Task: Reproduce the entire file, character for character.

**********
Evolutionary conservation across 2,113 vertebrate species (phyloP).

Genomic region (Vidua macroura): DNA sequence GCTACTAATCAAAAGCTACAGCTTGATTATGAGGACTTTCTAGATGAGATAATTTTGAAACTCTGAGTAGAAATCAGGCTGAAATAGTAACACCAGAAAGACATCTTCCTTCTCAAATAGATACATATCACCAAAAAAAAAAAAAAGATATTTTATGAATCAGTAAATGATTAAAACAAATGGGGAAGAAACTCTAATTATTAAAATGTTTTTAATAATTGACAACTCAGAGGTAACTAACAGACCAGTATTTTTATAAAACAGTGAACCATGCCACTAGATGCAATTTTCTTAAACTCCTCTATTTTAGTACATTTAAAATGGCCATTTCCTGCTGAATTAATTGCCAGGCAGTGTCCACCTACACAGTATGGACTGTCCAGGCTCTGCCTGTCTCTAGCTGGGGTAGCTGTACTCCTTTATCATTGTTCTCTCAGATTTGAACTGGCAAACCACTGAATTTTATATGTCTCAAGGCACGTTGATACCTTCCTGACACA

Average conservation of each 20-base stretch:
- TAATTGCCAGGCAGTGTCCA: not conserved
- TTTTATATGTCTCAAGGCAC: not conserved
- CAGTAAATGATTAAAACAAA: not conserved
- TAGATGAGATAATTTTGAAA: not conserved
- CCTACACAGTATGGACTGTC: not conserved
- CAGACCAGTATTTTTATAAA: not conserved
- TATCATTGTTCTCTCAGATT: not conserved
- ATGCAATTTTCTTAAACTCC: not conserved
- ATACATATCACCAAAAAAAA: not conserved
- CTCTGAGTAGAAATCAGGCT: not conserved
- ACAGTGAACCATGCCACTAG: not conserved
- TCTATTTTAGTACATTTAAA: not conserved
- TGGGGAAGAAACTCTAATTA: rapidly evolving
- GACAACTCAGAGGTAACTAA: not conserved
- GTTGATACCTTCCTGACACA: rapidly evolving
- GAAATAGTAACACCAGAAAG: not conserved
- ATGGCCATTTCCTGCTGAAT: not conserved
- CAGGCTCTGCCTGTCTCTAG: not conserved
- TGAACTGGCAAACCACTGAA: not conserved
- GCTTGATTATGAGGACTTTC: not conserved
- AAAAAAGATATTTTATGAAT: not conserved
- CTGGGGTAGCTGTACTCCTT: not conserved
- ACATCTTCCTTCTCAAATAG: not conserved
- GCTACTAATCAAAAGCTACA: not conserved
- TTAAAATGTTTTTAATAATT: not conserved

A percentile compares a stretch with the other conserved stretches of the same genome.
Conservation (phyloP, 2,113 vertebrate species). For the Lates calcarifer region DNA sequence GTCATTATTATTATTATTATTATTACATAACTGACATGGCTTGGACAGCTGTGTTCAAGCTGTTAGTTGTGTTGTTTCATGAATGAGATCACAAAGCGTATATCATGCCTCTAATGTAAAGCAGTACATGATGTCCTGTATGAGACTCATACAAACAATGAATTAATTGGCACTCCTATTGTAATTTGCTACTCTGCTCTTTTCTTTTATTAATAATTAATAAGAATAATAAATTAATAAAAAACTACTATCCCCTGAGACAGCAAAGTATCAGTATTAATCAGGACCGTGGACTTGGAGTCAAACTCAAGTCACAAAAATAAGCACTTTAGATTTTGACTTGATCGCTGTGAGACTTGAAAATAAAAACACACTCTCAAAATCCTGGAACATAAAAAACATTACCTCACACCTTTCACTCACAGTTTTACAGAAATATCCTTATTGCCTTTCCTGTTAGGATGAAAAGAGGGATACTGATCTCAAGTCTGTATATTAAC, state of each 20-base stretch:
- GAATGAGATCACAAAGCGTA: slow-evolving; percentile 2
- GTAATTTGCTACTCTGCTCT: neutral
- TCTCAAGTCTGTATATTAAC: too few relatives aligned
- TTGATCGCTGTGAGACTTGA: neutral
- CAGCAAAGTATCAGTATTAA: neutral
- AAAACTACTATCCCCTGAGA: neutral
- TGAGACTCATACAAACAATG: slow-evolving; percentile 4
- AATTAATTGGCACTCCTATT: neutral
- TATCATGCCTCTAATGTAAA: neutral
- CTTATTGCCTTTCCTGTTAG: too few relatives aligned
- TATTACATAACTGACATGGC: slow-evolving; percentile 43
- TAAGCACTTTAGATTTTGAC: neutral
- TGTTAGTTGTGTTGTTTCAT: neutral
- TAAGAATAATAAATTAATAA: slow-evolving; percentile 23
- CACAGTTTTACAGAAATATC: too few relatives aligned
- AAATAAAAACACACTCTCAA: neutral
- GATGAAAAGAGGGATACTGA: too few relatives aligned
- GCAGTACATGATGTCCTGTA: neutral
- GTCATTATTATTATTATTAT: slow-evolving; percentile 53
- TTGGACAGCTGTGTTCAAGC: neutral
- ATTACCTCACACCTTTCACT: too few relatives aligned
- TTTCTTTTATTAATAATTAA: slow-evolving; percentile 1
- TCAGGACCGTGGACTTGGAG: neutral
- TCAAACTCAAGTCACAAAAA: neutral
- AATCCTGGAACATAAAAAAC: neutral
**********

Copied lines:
Evolutionary conservation across 2,113 vertebrate species (phyloP).

Genomic region (Vidua macroura): DNA sequence GCTACTAATCAAAAGCTACAGCTTGATTATGAGGACTTTCTAGATGAGATAATTTTGAAACTCTGAGTAGAAATCAGGCTGAAATAGTAACACCAGAAAGACATCTTCCTTCTCAAATAGATACATATCACCAAAAAAAAAAAAAAGATATTTTATGAATCAGTAAATGATTAAAACAAATGGGGAAGAAACTCTAATTATTAAAATGTTTTTAATAATTGACAACTCAGAGGTAACTAACAGACCAGTATTTTTATAAAACAGTGAACCATGCCACTAGATGCAATTTTCTTAAACTCCTCTATTTTAGTACATTTAAAATGGCCATTTCCTGCTGAATTAATTGCCAGGCAGTGTCCACCTACACAGTATGGACTGTCCAGGCTCTGCCTGTCTCTAGCTGGGGTAGCTGTACTCCTTTATCATTGTTCTCTCAGATTTGAACTGGCAAACCACTGAATTTTATATGTCTCAAGGCACGTTGATACCTTCCTGACACA

Average conservation of each 20-base stretch:
- TAATTGCCAGGCAGTGTCCA: not conserved
- TTTTATATGTCTCAAGGCAC: not conserved
- CAGTAAATGATTAAAACAAA: not conserved
- TAGATGAGATAATTTTGAAA: not conserved
- CCTACACAGTATGGACTGTC: not conserved
- CAGACCAGTATTTTTATAAA: not conserved
- TATCATTGTTCTCTCAGATT: not conserved
- ATGCAATTTTCTTAAACTCC: not conserved
- ATACATATCACCAAAAAAAA: not conserved
- CTCTGAGTAGAAATCAGGCT: not conserved
- ACAGTGAACCATGCCACTAG: not conserved
- TCTATTTTAGTACATTTAAA: not conserved
- TGGGGAAGAAACTCTAATTA: rapidly evolving
- GACAACTCAGAGGTAACTAA: not conserved
- GTTGATACCTTCCTGACACA: rapidly evolving
- GAAATAGTAACACCAGAAAG: not conserved
- ATGGCCATTTCCTGCTGAAT: not conserved
- CAGGCTCTGCCTGTCTCTAG: not conserved
- TGAACTGGCAAACCACTGAA: not conserved
- GCTTGATTATGAGGACTTTC: not conserved
- AAAAAAGATATTTTATGAAT: not conserved
- CTGGGGTAGCTGTACTCCTT: not conserved
- ACATCTTCCTTCTCAAATAG: not conserved
- GCTACTAATCAAAAGCTACA: not conserved
- TTAAAATGTTTTTAATAATT: not conserved

A percentile compares a stretch with the other conserved stretches of the same genome.
Conservation (phyloP, 2,113 vertebrate species). For the Lates calcarifer region DNA sequence GTCATTATTATTATTATTATTATTACATAACTGACATGGCTTGGACAGCTGTGTTCAAGCTGTTAGTTGTGTTGTTTCATGAATGAGATCACAAAGCGTATATCATGCCTCTAATGTAAAGCAGTACATGATGTCCTGTATGAGACTCATACAAACAATGAATTAATTGGCACTCCTATTGTAATTTGCTACTCTGCTCTTTTCTTTTATTAATAATTAATAAGAATAATAAATTAATAAAAAACTACTATCCCCTGAGACAGCAAAGTATCAGTATTAATCAGGACCGTGGACTTGGAGTCAAACTCAAGTCACAAAAATAAGCACTTTAGATTTTGACTTGATCGCTGTGAGACTTGAAAATAAAAACACACTCTCAAAATCCTGGAACATAAAAAACATTACCTCACACCTTTCACTCACAGTTTTACAGAAATATCCTTATTGCCTTTCCTGTTAGGATGAAAAGAGGGATACTGATCTCAAGTCTGTATATTAAC, state of each 20-base stretch:
- GAATGAGATCACAAAGCGTA: slow-evolving; percentile 2
- GTAATTTGCTACTCTGCTCT: neutral
- TCTCAAGTCTGTATATTAAC: too few relatives aligned
- TTGATCGCTGTGAGACTTGA: neutral
- CAGCAAAGTATCAGTATTAA: neutral
- AAAACTACTATCCCCTGAGA: neutral
- TGAGACTCATACAAACAATG: slow-evolving; percentile 4
- AATTAATTGGCACTCCTATT: neutral
- TATCATGCCTCTAATGTAAA: neutral
- CTTATTGCCTTTCCTGTTAG: too few relatives aligned
- TATTACATAACTGACATGGC: slow-evolving; percentile 43
- TAAGCACTTTAGATTTTGAC: neutral
- TGTTAGTTGTGTTGTTTCAT: neutral
- TAAGAATAATAAATTAATAA: slow-evolving; percentile 23
- CACAGTTTTACAGAAATATC: too few relatives aligned
- AAATAAAAACACACTCTCAA: neutral
- GATGAAAAGAGGGATACTGA: too few relatives aligned
- GCAGTACATGATGTCCTGTA: neutral
- GTCATTATTATTATTATTAT: slow-evolving; percentile 53
- TTGGACAGCTGTGTTCAAGC: neutral
- ATTACCTCACACCTTTCACT: too few relatives aligned
- TTTCTTTTATTAATAATTAA: slow-evolving; percentile 1
- TCAGGACCGTGGACTTGGAG: neutral
- TCAAACTCAAGTCACAAAAA: neutral
- AATCCTGGAACATAAAAAAC: neutral